Essay by PaperNerd ContributorCollege, Undergraduate October 2001

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Candide Analysis The purpose of the book as I perceived was to criticize the 18th Century civilization. This criticism emphasized most prominently on the feelings of the Enlightenment of this time period. The main feeling portrayed in the book is that life, as lived by most people in the 18th century, was miserable despite Pangloss's theory that, "all is necessarily for the best end (p. 1)." The book starts out in the Baron's castle of Thunder-ten-Tronckh in Westphalia. Candide, the main character, also lived in this wondrous castle. A Metaphysico-theologico-cosmolo-nigology professor named Pangloss also resided in the castle. Pangloss and his teachings greatly interested Candide and he paid with great attention. Pangloss taught Candide his theory that "all is necessarily for the best end (p. 1)." The Baron's daughter Cunegonde captivated Candide with her beauty. The Baron banished Candide for kissing Cunegonde. Candide wandered for a long time until he grew weak of hunger and fatigue.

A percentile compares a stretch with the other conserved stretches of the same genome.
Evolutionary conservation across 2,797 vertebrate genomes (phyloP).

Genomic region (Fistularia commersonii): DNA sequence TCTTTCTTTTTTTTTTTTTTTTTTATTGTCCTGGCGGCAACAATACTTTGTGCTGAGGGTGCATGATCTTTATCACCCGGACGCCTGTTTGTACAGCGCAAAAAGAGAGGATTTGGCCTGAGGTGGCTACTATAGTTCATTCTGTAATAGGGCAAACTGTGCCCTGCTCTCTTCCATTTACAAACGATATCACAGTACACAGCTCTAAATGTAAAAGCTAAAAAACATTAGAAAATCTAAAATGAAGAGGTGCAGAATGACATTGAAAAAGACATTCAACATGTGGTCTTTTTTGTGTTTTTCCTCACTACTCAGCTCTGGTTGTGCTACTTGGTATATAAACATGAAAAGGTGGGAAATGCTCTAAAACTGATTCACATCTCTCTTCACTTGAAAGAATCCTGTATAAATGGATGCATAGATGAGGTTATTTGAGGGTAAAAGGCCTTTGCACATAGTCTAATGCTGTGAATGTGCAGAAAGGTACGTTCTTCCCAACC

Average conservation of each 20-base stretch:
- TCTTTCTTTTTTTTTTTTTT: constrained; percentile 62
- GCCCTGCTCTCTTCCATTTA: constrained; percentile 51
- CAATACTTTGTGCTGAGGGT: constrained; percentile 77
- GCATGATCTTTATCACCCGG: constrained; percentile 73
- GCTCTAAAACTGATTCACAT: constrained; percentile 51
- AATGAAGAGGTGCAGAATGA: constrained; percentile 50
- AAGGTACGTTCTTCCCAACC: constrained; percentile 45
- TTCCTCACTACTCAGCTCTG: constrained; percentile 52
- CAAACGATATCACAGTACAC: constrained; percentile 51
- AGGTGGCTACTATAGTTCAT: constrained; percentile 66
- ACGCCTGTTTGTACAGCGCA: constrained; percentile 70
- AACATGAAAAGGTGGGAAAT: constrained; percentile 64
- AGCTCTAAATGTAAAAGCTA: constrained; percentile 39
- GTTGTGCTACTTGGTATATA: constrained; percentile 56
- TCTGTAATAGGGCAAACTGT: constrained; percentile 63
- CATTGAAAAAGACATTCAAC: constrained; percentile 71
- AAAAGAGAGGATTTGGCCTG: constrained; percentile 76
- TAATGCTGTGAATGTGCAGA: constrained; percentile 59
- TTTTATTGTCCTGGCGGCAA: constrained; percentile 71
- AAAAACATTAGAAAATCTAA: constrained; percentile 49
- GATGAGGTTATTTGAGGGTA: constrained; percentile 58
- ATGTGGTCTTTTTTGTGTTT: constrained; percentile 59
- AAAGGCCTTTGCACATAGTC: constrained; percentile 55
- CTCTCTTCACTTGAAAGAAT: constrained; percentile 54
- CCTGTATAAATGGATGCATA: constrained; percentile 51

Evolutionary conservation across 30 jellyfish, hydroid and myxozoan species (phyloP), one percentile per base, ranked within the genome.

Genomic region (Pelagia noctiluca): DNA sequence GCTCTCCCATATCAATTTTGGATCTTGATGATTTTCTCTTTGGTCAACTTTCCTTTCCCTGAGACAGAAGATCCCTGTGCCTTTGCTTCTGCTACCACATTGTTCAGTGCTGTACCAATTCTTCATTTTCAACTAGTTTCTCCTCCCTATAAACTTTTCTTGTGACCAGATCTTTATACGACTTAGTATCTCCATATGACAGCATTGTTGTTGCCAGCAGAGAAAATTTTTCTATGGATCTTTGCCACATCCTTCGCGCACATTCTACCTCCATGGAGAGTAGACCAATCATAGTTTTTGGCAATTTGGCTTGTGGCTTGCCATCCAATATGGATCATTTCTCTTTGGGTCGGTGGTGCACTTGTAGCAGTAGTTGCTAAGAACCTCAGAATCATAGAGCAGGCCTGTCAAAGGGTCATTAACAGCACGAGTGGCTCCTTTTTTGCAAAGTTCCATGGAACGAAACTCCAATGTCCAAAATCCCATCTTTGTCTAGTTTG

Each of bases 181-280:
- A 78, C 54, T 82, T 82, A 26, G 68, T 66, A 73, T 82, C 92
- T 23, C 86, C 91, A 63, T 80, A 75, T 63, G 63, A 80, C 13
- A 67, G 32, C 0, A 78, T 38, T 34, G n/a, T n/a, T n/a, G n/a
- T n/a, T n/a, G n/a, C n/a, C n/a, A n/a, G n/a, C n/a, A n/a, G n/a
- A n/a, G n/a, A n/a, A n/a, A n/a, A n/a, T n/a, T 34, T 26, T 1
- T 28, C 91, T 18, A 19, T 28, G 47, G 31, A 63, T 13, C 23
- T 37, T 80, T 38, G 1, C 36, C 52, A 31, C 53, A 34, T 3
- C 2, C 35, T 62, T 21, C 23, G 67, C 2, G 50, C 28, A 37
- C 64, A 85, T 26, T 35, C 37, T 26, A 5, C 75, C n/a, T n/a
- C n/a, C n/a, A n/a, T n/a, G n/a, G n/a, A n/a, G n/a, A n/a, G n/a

Two men fed him and made him drink to the health of the Bulgarian king, and then forced him to serve the Bulgarian army. He was caught taking a walk and captured by the Bulgarians. He was forced to run the gauntlet thirty-six times or be executed. He chose to run the gauntlet but after the second time he could not endure it any longer. He begged to be executed and was granted his wish. Just as they were about to shoot him, the Bulgarian king learned that Candide was a metaphysian. He intervened and pardoned him. The Anabaptist James cared for Candide and fixed his wounds. Candide fled away from the Bulgarians. One later day, Candide was walking and he ran into a beggar with a disease that ate away at his face. This beggar turned out to be his old friend and...